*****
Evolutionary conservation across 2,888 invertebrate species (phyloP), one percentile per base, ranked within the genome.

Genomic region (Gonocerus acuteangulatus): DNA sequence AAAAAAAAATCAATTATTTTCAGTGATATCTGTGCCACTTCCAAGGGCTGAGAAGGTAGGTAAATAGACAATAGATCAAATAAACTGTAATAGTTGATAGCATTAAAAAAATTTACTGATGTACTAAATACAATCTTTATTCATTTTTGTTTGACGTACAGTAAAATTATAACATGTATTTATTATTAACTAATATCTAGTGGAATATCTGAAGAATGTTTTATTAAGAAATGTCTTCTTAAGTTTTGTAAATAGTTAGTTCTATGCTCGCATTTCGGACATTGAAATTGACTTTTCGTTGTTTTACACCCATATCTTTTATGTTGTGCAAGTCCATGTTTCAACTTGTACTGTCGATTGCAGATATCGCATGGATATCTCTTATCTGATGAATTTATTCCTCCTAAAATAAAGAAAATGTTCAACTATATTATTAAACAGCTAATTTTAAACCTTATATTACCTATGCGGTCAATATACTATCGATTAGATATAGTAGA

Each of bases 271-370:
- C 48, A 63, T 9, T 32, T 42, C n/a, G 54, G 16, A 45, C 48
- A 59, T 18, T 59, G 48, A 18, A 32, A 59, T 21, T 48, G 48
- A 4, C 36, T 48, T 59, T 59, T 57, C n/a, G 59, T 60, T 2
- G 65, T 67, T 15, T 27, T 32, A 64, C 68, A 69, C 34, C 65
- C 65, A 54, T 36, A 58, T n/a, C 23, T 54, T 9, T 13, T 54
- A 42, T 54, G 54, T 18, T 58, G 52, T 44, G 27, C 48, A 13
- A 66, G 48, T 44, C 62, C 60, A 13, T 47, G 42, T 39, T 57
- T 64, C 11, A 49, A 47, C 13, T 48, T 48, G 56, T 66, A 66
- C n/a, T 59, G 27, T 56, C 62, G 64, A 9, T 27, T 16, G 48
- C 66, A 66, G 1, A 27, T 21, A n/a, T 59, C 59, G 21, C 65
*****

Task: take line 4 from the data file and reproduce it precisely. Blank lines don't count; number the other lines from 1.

- C 48, A 63, T 9, T 32, T 42, C n/a, G 54, G 16, A 45, C 48